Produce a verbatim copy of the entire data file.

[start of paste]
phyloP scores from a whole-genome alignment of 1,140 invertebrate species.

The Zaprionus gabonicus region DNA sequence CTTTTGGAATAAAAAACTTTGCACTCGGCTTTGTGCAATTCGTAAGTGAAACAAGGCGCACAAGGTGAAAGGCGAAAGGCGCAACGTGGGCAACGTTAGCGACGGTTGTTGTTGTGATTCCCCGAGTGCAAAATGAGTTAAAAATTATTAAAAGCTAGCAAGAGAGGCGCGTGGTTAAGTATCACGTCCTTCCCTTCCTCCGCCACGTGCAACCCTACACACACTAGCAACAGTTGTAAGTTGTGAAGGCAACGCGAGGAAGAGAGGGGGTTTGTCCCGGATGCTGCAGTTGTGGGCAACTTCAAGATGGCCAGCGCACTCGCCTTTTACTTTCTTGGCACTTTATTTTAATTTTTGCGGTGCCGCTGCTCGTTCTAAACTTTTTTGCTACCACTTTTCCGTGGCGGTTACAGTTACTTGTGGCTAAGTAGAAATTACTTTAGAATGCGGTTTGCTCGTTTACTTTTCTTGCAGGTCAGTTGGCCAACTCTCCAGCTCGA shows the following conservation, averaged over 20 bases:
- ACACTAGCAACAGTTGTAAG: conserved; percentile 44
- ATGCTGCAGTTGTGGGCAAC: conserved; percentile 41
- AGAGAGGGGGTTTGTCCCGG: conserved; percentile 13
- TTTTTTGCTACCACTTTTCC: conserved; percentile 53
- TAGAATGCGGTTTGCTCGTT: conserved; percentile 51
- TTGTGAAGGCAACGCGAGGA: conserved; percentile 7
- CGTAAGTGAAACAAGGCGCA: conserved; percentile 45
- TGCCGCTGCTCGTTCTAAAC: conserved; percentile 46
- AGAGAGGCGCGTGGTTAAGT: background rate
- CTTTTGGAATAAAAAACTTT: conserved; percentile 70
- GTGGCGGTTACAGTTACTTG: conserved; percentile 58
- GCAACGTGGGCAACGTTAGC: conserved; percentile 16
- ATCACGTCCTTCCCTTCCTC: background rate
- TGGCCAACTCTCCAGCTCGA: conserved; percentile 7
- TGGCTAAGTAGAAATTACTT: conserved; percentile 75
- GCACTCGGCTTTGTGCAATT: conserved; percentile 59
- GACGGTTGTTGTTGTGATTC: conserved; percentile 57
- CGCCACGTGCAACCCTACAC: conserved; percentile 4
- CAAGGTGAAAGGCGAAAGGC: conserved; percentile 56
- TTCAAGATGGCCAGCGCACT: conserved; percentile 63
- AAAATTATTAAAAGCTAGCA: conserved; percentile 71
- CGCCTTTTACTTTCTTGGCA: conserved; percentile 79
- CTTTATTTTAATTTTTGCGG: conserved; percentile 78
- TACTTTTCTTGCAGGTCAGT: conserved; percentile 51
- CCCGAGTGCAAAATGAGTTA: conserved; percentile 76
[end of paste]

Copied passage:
phyloP scores from a whole-genome alignment of 1,140 invertebrate species.

The Zaprionus gabonicus region DNA sequence CTTTTGGAATAAAAAACTTTGCACTCGGCTTTGTGCAATTCGTAAGTGAAACAAGGCGCACAAGGTGAAAGGCGAAAGGCGCAACGTGGGCAACGTTAGCGACGGTTGTTGTTGTGATTCCCCGAGTGCAAAATGAGTTAAAAATTATTAAAAGCTAGCAAGAGAGGCGCGTGGTTAAGTATCACGTCCTTCCCTTCCTCCGCCACGTGCAACCCTACACACACTAGCAACAGTTGTAAGTTGTGAAGGCAACGCGAGGAAGAGAGGGGGTTTGTCCCGGATGCTGCAGTTGTGGGCAACTTCAAGATGGCCAGCGCACTCGCCTTTTACTTTCTTGGCACTTTATTTTAATTTTTGCGGTGCCGCTGCTCGTTCTAAACTTTTTTGCTACCACTTTTCCGTGGCGGTTACAGTTACTTGTGGCTAAGTAGAAATTACTTTAGAATGCGGTTTGCTCGTTTACTTTTCTTGCAGGTCAGTTGGCCAACTCTCCAGCTCGA shows the following conservation, averaged over 20 bases:
- ACACTAGCAACAGTTGTAAG: conserved; percentile 44
- ATGCTGCAGTTGTGGGCAAC: conserved; percentile 41
- AGAGAGGGGGTTTGTCCCGG: conserved; percentile 13
- TTTTTTGCTACCACTTTTCC: conserved; percentile 53
- TAGAATGCGGTTTGCTCGTT: conserved; percentile 51
- TTGTGAAGGCAACGCGAGGA: conserved; percentile 7
- CGTAAGTGAAACAAGGCGCA: conserved; percentile 45
- TGCCGCTGCTCGTTCTAAAC: conserved; percentile 46
- AGAGAGGCGCGTGGTTAAGT: background rate
- CTTTTGGAATAAAAAACTTT: conserved; percentile 70
- GTGGCGGTTACAGTTACTTG: conserved; percentile 58
- GCAACGTGGGCAACGTTAGC: conserved; percentile 16
- ATCACGTCCTTCCCTTCCTC: background rate
- TGGCCAACTCTCCAGCTCGA: conserved; percentile 7
- TGGCTAAGTAGAAATTACTT: conserved; percentile 75
- GCACTCGGCTTTGTGCAATT: conserved; percentile 59
- GACGGTTGTTGTTGTGATTC: conserved; percentile 57
- CGCCACGTGCAACCCTACAC: conserved; percentile 4
- CAAGGTGAAAGGCGAAAGGC: conserved; percentile 56
- TTCAAGATGGCCAGCGCACT: conserved; percentile 63
- AAAATTATTAAAAGCTAGCA: conserved; percentile 71
- CGCCTTTTACTTTCTTGGCA: conserved; percentile 79
- CTTTATTTTAATTTTTGCGG: conserved; percentile 78
- TACTTTTCTTGCAGGTCAGT: conserved; percentile 51
- CCCGAGTGCAAAATGAGTTA: conserved; percentile 76